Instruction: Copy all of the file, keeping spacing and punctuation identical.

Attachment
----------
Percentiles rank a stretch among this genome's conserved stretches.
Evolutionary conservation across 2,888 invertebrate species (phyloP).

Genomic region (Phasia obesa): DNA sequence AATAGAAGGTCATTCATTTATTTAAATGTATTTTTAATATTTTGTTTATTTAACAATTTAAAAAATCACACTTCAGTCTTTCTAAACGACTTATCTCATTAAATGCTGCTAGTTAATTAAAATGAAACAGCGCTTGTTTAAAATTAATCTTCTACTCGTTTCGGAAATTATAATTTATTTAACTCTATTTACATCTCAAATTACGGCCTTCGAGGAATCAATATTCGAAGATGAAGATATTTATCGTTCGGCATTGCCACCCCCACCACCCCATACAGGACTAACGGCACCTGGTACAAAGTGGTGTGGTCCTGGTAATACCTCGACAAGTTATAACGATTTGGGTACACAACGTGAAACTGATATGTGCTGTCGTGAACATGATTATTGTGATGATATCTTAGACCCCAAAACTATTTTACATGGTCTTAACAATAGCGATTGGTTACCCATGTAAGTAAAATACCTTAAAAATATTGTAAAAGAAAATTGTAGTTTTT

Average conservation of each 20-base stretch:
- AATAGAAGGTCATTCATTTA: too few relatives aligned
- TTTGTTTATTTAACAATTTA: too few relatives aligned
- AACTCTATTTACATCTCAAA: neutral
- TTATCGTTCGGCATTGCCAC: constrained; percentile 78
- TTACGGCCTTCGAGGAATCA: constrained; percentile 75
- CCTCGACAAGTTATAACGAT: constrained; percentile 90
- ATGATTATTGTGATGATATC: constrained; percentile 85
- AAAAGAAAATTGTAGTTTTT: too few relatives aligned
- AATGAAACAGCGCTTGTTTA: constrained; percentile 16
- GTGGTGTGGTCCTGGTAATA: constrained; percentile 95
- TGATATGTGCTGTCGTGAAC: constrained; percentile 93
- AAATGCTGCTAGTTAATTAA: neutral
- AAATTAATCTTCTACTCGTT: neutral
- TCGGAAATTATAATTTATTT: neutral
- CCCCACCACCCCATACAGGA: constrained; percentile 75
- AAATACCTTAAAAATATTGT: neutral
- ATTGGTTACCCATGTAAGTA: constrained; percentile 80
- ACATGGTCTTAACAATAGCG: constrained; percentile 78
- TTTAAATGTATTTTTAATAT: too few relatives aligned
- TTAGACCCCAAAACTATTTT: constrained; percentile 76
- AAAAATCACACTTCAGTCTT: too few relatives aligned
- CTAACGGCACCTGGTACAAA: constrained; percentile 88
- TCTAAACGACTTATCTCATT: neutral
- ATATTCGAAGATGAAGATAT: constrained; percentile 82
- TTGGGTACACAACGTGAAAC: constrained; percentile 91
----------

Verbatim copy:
Percentiles rank a stretch among this genome's conserved stretches.
Evolutionary conservation across 2,888 invertebrate species (phyloP).

Genomic region (Phasia obesa): DNA sequence AATAGAAGGTCATTCATTTATTTAAATGTATTTTTAATATTTTGTTTATTTAACAATTTAAAAAATCACACTTCAGTCTTTCTAAACGACTTATCTCATTAAATGCTGCTAGTTAATTAAAATGAAACAGCGCTTGTTTAAAATTAATCTTCTACTCGTTTCGGAAATTATAATTTATTTAACTCTATTTACATCTCAAATTACGGCCTTCGAGGAATCAATATTCGAAGATGAAGATATTTATCGTTCGGCATTGCCACCCCCACCACCCCATACAGGACTAACGGCACCTGGTACAAAGTGGTGTGGTCCTGGTAATACCTCGACAAGTTATAACGATTTGGGTACACAACGTGAAACTGATATGTGCTGTCGTGAACATGATTATTGTGATGATATCTTAGACCCCAAAACTATTTTACATGGTCTTAACAATAGCGATTGGTTACCCATGTAAGTAAAATACCTTAAAAATATTGTAAAAGAAAATTGTAGTTTTT

Average conservation of each 20-base stretch:
- AATAGAAGGTCATTCATTTA: too few relatives aligned
- TTTGTTTATTTAACAATTTA: too few relatives aligned
- AACTCTATTTACATCTCAAA: neutral
- TTATCGTTCGGCATTGCCAC: constrained; percentile 78
- TTACGGCCTTCGAGGAATCA: constrained; percentile 75
- CCTCGACAAGTTATAACGAT: constrained; percentile 90
- ATGATTATTGTGATGATATC: constrained; percentile 85
- AAAAGAAAATTGTAGTTTTT: too few relatives aligned
- AATGAAACAGCGCTTGTTTA: constrained; percentile 16
- GTGGTGTGGTCCTGGTAATA: constrained; percentile 95
- TGATATGTGCTGTCGTGAAC: constrained; percentile 93
- AAATGCTGCTAGTTAATTAA: neutral
- AAATTAATCTTCTACTCGTT: neutral
- TCGGAAATTATAATTTATTT: neutral
- CCCCACCACCCCATACAGGA: constrained; percentile 75
- AAATACCTTAAAAATATTGT: neutral
- ATTGGTTACCCATGTAAGTA: constrained; percentile 80
- ACATGGTCTTAACAATAGCG: constrained; percentile 78
- TTTAAATGTATTTTTAATAT: too few relatives aligned
- TTAGACCCCAAAACTATTTT: constrained; percentile 76
- AAAAATCACACTTCAGTCTT: too few relatives aligned
- CTAACGGCACCTGGTACAAA: constrained; percentile 88
- TCTAAACGACTTATCTCATT: neutral
- ATATTCGAAGATGAAGATAT: constrained; percentile 82
- TTGGGTACACAACGTGAAAC: constrained; percentile 91